Puerto Rico is one of the areas in the U.S. most vulnerable to the catastrophes that the coronavirus leaves in its wake. Not only is the island still in a fragile period of recovery after Hurricane Maria, its people are also reeling from earthquakes in January that marked the most serious they’ve experienced in a century. Each factor would seem to bolster just how much Puerto Rico should get U.S. government aid laid out specifically for Americans suffering economic hardships during the pandemic. Yet, while speaking to MSNBC on Saturday, San Juan’s Mayor Carmen Yulín Cruz revealed that not a single person has received a $1,200 federal stimulus check, despite eligibility.
In March, Puerto Rico imposed several restrictions to slow the spread of the virus, among them a 9 p.m. curfew and orders to shut down a majority of businesses. People have lost their jobs and continue grappling with financial difficulties exacerbated by the aftermath of the recent natural disasters they’ve experienced. Cruz explained that there are more than 130,000 unemployment requests in Puerto Rico right now, but that hasn’t made the U.S. response to the island any quicker. In fact, she shared, they can’t even get a $500 cash handout Puerto Rican Governor Wanda Vázquez promised for the region’s nearly 170,000 self-employed workers.
“No one in Puerto Rico has received their $1,200 coronavirus stimulus checks from the federal government,” Cruz said. “We’re having problems with a local $500 check that the governor said was going to be distributed.”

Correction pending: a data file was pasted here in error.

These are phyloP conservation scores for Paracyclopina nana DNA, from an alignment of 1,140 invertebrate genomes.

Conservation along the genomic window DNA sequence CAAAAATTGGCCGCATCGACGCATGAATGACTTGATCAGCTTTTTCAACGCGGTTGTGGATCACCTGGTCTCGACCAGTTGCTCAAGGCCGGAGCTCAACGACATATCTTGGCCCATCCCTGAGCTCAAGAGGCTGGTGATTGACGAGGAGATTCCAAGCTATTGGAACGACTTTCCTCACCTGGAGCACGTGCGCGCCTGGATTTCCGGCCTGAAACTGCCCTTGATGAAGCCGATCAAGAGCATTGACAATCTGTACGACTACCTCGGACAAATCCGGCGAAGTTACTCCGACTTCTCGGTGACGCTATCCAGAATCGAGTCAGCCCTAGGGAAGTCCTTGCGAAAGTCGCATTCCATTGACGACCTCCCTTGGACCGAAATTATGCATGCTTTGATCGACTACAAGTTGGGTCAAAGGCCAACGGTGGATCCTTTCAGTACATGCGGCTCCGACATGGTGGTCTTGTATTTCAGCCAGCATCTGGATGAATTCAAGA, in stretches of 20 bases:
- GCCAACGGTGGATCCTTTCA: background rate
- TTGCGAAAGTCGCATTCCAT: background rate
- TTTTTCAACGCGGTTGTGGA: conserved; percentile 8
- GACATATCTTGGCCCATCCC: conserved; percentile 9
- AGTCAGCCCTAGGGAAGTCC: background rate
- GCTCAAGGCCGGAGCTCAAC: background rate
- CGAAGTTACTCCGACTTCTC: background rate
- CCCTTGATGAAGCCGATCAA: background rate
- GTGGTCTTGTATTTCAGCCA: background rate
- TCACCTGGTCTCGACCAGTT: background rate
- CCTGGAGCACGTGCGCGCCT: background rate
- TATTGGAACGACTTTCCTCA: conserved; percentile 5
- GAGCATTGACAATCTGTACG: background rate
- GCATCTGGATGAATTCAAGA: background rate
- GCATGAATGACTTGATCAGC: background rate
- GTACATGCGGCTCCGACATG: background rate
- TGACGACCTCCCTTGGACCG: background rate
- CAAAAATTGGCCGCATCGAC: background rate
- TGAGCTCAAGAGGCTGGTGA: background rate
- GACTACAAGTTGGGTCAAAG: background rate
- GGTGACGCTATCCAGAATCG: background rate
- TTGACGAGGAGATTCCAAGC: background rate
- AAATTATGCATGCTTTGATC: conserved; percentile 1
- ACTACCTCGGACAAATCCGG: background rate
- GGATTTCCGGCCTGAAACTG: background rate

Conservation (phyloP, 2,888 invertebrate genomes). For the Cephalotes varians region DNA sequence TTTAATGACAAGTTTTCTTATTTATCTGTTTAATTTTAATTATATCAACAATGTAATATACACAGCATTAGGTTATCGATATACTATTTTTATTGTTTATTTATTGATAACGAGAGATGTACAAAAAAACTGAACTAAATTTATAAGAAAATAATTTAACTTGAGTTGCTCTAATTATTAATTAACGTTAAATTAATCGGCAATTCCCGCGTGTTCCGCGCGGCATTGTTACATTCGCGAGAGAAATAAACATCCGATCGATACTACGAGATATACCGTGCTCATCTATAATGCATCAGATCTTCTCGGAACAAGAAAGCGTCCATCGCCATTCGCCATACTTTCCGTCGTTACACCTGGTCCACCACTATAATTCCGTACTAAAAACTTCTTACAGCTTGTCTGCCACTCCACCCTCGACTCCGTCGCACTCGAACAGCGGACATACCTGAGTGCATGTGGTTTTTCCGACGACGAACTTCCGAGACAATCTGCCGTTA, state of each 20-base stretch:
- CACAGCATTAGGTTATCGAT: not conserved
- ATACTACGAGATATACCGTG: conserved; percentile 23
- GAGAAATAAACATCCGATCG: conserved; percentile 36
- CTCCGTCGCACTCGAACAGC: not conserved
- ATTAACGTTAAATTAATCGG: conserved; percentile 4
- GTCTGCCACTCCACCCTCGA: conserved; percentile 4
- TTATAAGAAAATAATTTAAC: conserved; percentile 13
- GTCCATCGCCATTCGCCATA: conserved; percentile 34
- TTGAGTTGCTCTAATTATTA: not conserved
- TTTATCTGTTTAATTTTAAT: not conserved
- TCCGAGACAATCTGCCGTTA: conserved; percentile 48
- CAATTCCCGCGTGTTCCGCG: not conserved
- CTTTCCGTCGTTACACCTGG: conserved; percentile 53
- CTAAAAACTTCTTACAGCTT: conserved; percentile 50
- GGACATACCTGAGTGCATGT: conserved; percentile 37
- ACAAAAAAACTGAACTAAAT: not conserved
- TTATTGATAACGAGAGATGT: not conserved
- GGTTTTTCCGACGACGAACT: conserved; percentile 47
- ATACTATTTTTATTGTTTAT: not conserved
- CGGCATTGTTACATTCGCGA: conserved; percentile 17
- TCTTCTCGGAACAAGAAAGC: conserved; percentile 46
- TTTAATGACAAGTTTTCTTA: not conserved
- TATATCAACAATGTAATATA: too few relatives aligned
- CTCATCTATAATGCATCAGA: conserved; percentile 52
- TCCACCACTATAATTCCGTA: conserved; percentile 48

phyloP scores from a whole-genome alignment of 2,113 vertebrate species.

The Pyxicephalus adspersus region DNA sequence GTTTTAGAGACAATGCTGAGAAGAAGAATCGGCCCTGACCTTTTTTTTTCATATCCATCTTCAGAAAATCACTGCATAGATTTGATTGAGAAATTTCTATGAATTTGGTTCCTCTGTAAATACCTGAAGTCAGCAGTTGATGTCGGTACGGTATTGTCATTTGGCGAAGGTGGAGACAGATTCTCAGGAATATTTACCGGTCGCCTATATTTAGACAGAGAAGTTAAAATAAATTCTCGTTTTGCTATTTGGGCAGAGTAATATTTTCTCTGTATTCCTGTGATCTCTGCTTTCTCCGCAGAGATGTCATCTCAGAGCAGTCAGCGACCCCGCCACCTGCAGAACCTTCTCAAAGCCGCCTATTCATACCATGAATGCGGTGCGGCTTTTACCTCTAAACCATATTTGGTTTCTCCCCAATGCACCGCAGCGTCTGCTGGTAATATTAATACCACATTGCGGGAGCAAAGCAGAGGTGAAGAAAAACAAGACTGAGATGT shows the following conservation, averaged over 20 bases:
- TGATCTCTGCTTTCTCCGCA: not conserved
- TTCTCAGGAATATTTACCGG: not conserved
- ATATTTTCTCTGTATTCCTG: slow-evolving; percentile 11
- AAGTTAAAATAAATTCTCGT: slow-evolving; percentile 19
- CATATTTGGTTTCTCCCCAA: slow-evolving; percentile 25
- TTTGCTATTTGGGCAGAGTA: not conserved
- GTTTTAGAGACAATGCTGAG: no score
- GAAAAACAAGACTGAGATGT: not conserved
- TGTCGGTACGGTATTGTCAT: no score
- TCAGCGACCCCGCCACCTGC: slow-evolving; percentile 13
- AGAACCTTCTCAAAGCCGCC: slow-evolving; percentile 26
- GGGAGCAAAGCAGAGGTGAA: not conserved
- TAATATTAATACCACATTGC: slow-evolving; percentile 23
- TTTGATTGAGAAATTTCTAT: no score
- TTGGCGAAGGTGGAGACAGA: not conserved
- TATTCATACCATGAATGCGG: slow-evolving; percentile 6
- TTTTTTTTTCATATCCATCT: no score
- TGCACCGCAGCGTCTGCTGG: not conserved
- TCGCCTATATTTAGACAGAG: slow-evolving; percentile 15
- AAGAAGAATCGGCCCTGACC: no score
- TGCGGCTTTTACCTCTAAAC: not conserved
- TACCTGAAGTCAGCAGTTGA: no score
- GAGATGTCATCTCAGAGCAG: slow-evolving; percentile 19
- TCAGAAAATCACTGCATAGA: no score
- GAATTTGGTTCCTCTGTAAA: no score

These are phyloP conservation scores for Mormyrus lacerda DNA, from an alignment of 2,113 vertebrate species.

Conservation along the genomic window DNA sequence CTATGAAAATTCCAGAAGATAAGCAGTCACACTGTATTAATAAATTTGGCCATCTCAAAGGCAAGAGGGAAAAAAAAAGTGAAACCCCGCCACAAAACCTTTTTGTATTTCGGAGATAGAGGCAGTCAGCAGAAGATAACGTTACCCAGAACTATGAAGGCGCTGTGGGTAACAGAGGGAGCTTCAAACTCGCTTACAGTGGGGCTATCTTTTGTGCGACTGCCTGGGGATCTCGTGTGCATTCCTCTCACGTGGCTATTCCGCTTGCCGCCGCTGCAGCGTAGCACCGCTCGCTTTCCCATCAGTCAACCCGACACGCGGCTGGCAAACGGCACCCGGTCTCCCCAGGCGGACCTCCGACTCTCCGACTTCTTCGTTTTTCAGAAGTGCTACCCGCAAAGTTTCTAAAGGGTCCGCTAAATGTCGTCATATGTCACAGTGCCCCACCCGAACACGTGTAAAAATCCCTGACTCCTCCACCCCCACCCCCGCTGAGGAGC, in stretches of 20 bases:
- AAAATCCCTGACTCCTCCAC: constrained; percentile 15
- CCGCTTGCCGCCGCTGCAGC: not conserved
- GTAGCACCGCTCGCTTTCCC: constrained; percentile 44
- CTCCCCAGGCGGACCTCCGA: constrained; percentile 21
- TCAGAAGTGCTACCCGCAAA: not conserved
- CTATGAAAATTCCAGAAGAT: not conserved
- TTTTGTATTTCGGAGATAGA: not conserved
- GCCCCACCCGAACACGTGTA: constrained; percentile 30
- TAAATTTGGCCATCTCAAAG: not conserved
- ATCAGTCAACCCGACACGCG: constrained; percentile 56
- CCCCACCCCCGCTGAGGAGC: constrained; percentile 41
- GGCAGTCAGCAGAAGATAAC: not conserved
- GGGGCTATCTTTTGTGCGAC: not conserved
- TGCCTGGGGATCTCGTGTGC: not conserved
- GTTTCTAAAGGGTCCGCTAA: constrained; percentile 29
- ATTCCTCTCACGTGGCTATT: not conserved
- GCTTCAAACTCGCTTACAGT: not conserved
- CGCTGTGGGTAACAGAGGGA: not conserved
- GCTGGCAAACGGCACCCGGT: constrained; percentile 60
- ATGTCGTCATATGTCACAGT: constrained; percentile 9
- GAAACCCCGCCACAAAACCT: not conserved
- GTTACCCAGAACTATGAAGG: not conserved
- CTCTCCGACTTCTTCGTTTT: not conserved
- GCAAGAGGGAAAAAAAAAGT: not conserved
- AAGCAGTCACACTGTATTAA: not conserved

Time notes that the delays seem to be a result of special rules applied to U.S. territories, which stipulate that payments should be sent out through the territories’ tax authorities before getting into the hands of citizens. Francisco Parés, Secretary at the Puerto Rico Treasury Department told Puerto Rican publication News Is My Business that the deposits won’t be released until the U.S. Treasury approves of Puerto Rico’s distribution plan.
Until then, Cruz said Puerto Rico is also dealing with a lack of tests, which keeps officials from properly measuring and understanding infection rates. As of Wednesday, there have been at least 1,400 confirmed cases of coronavirus in Puerto Rico and 54 deaths. More widespread numbers could crush Puerto Rico’s already-delicate healthcare infrastructure and lead to more devastation on the island. Meanwhile, Cruz said that even very basic resources, such as food stamps, are also taking too long to reach people who need them most.
“Money is not getting into people’s hands because of the current local government of Puerto Rico, and perhaps, guidelines that have not been distributed,” Cruz said. “But the problem is not getting the support that we need. The problem is that the support goes to the higher levels of government, and doesn’t reach the people that it’s supposed to reach.”